Israel is facing a shortage of certain food items
as the Jewish Passover holiday nears.
According to the Jerusalem Post
(JPost), Israelis preparing for the Jewish holiday could experience difficulties in finding meat. It added that if they do find meat on grocery shelves, they may have to shell out more. People of different religions are also facing the same problem, with JPost
warning families to "expect to see shortages of both chicken and beef, as well as higher prices."
Meanwhile, a separate report by the Globes
newspaper said more than 20 slaughterhouses in northern Israel have warned of a shortage of poultry and meat
two weeks before the Passover holiday. They pointed to the closure of a wastewater plant that treats brine produced as a result of the process that renders poultry fit for consumption under Jewish kosher rules.
Law firm Herzog Fox & Neeman, which represents the slaughterhouses, wrote a letter to Israeli Economic Minister Nir Barkat demanding an immediate resolution to the issue. The firm warned that if left unresolved, the issue could force the slaughterhouses to shut down.
According to Globes
, large quantities of salt are needed to render slaughtered livestock and poultry kosher – which results in an accumulation of brine. This resulting brine is sent to a special treatment plant that processes the wastewater before discharging it into the sea. If disposed of without being treated, the brine can contaminate groundwater.
Brine from the northern slaughterhouses is transferred to two treatment plants – the ELO facility in Acre and the Shafdan facility in Rishon LeZion, the latter located at the country's central region. The Acre plant processes brine from most of the slaughterhouses, but it will soon close on March 31.
Government, industry pointing fingers over food crisis
"The industrialists of the north, therefore demand that the [Israeli] Ministry of Economy
(MoE) should find an immediate solution for the disposal of brine as required by law – and for the extension of the activity of the ELO terminal to facilitate the regular supply of poultry and meat as the Passover holiday approaches," the law firm's letter stated.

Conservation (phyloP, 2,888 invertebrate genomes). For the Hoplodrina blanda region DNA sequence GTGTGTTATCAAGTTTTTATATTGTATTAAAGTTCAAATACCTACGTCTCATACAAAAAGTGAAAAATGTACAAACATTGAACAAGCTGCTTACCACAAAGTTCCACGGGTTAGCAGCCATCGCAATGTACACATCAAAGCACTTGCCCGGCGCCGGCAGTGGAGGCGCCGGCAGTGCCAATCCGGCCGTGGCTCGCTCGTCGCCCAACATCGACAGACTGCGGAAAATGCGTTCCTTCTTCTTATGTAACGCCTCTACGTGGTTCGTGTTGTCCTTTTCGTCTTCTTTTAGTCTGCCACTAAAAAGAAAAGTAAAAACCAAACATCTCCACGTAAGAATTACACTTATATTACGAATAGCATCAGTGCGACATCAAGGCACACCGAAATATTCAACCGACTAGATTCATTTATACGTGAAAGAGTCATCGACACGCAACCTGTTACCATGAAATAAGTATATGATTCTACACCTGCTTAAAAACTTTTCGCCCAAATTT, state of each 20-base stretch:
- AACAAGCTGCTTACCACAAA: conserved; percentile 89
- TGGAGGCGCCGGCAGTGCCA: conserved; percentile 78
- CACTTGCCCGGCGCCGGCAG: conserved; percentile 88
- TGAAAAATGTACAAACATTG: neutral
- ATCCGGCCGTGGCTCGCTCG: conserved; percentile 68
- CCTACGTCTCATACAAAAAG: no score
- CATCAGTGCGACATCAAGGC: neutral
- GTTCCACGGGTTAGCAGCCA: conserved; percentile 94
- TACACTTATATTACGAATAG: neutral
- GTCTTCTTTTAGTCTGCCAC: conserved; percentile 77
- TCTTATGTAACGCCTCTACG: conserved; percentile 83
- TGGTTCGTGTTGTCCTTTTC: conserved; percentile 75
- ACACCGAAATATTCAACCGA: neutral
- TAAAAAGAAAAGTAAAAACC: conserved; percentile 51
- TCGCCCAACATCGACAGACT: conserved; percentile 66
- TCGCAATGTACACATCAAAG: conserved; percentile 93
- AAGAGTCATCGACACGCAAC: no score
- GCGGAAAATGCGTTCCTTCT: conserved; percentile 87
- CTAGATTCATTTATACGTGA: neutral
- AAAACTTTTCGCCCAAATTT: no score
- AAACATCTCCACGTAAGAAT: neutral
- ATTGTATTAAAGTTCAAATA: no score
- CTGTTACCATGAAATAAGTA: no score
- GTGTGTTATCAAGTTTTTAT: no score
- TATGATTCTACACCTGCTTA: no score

Barkat's office responded to the letter by calling the problem "a market failure of the private sector, which did not manage to gear up for the disposal of waste from the process of slaughtering birds."
"The phenomenon of producers threatening rises in the prices of their products
morning and night has to stop. The citizens of Israel are not hostages, and they will know how to shop cleverly in the face of those who threaten their pockets." (Related: Food shortage simulation predicts 400% SURGE in food prices by 2030.
The MoE remarked that it is "making efforts to help the industry overcome the market failure that has come about, and is working day and night to find a solution to the problem."
In spite of the fiasco involving the MoE and the slaughterhouses, Israel's Egg and Poultry Board assured consumers that no shortfall is expected in the quantities of chickens slaughtered in the weeks before Passover.
Lawmaker Avigdor Lieberman commented on the ongoing food supply issue by means of a Twitter post. "Just before the holiday, food prices are rampant," he wrote.
The chairman of the Yisrael Beytenu party in the Knesset – Israel's parliament – blamed his fellow legislators for prioritizing other concerns instead of addressing the rising food prices.
"Finance Minister [Bezalel] Smotrich is in Paris, [former Economic Minister Aryeh] Deri is busy with Deri Law 1 and 2 and [incumbent Prime Minister Benjamin] Netanyahu is busy with legislation that will allow him to receive gifts," Lieberman continued. "This lawlessness comes at the expense of all the citizens of Israel."
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